Families First: Seibel Center celebrates 10th anniversary advocating for kids and families
Published 8:44 am Saturday, August 25, 2018
Friday afternoon was a celebration of the Michael H. Seibel Family Visitation and Exchange Center’s decade-long service to the Austin community, offering safe spaces where the exchange and visitation of children by and between custodial and non-custodial parents take place that are monitored and safety is maintained for all participants.
Before the center, families would have to conduct exchanges and visits at the police department parking lots, or even at fast food places, where children and parents would be exposed to embarrassment and scrutiny.
However, the work of the Seibel Center looked to change all of that.
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“It’s such a great community asset,” said Executive Director Gema Alvarado. “We advocate for the child, and never force visitations and remove the child from the conflict. They are here for safety and security.”
The center focuses on providing supervised visitation and safe exchange services that centralize around safety and providing equal regard for adult and child victims of domestic violence, dating violence, sexual assault, child abuse and stalking.
There weren’t many places that were specifically used for exchanges or monitored visitations, not even in the country. Ron Howard, a supervision monitor for the center since it opened in 2008, recalled the lack of places that allowed for safe environments for parents and their children. Most likely because of funding issues and inability to sustain long term, according to Howard.
“I’m glad that it’s still going strong,” he said. “Lots of people don’t know about the Seibel Center. That’s probably a good thing even. This is a problem that’s taken off the table and has been addressed. The cost factor is not an easy thing to keep a center like this to keep going, but the need is there.”
That need was shown in the sheer numbers. Just in 2017, the Seibel Center served 296 clients, conducted 101 orientations, arranged 893 visitations and made 569 exchanges, which culminated in a total of 29,025 service hours that were worked. From those 296 clients, 140 were children and 156 were parents and caregivers, according to data provided by the center.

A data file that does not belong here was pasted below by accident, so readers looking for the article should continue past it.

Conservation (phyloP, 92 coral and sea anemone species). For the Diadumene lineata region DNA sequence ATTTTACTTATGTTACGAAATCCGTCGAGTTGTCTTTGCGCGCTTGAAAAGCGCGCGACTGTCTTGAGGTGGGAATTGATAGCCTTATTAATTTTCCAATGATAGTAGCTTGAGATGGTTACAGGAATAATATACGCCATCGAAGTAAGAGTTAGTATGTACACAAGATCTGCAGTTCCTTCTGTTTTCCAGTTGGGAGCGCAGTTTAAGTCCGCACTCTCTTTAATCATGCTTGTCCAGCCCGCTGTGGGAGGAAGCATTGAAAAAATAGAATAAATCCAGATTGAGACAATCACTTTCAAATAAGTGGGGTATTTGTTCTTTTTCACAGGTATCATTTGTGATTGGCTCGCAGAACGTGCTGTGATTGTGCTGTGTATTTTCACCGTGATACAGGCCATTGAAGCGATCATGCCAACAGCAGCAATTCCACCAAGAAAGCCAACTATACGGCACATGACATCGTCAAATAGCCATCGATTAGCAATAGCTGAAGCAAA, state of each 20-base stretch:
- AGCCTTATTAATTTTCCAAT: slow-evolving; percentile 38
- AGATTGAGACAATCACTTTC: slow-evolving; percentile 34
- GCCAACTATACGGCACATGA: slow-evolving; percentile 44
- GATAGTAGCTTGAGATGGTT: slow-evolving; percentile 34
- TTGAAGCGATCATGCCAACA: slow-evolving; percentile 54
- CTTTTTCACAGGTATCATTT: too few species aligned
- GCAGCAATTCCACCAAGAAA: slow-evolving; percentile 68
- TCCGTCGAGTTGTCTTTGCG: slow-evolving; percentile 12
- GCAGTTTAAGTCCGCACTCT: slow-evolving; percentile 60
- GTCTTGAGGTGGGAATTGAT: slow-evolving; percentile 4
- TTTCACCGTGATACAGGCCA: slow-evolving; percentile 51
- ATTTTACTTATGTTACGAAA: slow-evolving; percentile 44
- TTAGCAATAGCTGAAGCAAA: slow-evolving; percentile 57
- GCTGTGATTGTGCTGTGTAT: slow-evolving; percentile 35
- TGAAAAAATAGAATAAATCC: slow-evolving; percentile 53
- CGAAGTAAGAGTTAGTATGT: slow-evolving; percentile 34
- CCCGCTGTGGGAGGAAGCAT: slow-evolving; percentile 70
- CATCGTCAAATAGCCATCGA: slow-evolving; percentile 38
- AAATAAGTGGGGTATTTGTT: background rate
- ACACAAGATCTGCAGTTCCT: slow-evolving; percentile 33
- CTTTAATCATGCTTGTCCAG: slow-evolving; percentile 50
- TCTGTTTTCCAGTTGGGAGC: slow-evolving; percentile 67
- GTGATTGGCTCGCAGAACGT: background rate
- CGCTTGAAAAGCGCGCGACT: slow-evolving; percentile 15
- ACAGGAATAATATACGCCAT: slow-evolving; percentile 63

From the 2018 survey that was given to 32 households, 72 percent of parents stated that the Seibel Center had positively impacted the relationship between them and their children. About 81 percent of parents stated that utilizing the center had decreased conflict with the other parent. About 97 percent of parents stated that they felt safe while at the center and believed their children felt the same way. Around 91 percent of parents would refer others to utilize the Seibel Center, and 97 percent shared that the Seibel team was “friendly, courteous and respectful.”
Despite only having worked at the center for five years, Alvarado recounted how much changed within the 10 years since the center first serviced the community. Now, the facility operates with an 11-member board, 10 supervising monitors, one coordinator and one director (herself).
There are plans in the works to continue renovating the building so that there are additional educational opportunities that could be provided to children in the future.